Professor Neil Armstrong

Expert takes part in Olympic symposium

A world-leading expert in children's health and exercise has been taking part in an international conference ahead of the start of the Olympic and Paralympic Games.  

Senior Deputy Vice-Chancellor Professor Neil Armstrong, also Director of the Children’s Health and Exercise Research Centre (CHERC) at the University of Exeter, has been attending the International Convention on Science, Education and Medicine in Sport (ICSEMIS) in Scotland. 

He was one of the leading contributors to symposia on: The Fitness and Health of Children through Sport and From Playground to Podium – The Journey of Elite Young Athletes. Professor Armstrong is a recognised authority in these fields.

International experts from around the world have been taking part in the event considering a wide range of subjects including the performances of elite athletes, the impact of genetics, exercise biochemistry, violence in sport, and gender, identity and ethics.

Professor Armstrong said: “With all eyes on the start of the Olympic and Paralympic Games, there is no better time to highlight issues surrounding exercise and health.

“This event is also very important in bringing together sports scientists and medical experts from around the world, allowing them to share research and establish new collaborations.”

ICSEMIS aims to celebrate sports sciences, act as an information exchange, promote education and encourage multi-disciplinary approaches. The first ICSEMIS event was held in China ahead of the opening ceremony for the Olympic and Paralympic Games in Beijing in 2008.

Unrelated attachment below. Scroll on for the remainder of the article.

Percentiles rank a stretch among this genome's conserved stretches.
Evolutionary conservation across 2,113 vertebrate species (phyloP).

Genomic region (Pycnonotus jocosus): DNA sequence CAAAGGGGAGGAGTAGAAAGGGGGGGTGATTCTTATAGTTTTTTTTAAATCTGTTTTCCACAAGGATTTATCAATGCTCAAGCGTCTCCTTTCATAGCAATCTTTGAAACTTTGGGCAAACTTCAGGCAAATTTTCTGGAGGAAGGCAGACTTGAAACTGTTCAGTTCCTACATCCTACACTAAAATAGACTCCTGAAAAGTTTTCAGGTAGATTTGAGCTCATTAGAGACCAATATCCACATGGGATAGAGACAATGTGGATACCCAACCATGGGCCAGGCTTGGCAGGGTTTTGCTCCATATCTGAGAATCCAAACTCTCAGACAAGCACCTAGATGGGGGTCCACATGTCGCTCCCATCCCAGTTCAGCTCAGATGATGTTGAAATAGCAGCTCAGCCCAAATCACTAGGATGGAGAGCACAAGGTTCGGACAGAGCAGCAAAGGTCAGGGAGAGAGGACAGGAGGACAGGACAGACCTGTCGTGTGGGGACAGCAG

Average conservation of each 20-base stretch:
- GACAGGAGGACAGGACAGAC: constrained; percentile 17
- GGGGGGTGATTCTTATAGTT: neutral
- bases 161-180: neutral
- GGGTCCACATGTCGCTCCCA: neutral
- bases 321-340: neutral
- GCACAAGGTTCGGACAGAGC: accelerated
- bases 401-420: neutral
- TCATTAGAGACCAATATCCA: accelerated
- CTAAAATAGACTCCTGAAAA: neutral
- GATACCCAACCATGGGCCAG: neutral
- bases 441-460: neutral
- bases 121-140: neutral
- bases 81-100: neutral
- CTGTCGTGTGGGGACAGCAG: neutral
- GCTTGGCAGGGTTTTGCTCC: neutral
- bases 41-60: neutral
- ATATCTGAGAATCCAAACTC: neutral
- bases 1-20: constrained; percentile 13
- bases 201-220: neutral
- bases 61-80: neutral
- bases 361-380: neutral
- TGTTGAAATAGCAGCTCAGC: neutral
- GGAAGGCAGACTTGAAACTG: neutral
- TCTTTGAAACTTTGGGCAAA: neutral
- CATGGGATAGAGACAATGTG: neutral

Professor Armstrong has also been asked by the International Olympic Committee (IOC) to be part of a scientific working group under the umbrella of the IOC Youth Strategy. The projects undertaken will culminate in the Summer Youth Olympic Games in China in 2014. Professor Armstrong will work alongside just a handful of other leading experts from around the world.

He said: “I’m delighted to serve on such an important group. The Olympic and Paralympic Games have huge potential to improve the exercise levels and health of the wider population. We really want to seize this fantastic opportunity to help the well-being of society at large.”

Professor Armstrong established CHERC, which is part of Sport and Health Sciences, 25 years ago. The implications of the Centre’s research for children’s health and well-being have attracted both royal and ministerial interest and resulted in invited private briefing meetings with Prince Philip at Buckingham Palace and with UK Government Ministers. 

The Centre won the Queen‘s Anniversary Prize for Higher Education for its research in paediatric physiology in 1999.

Date: 24 July 2012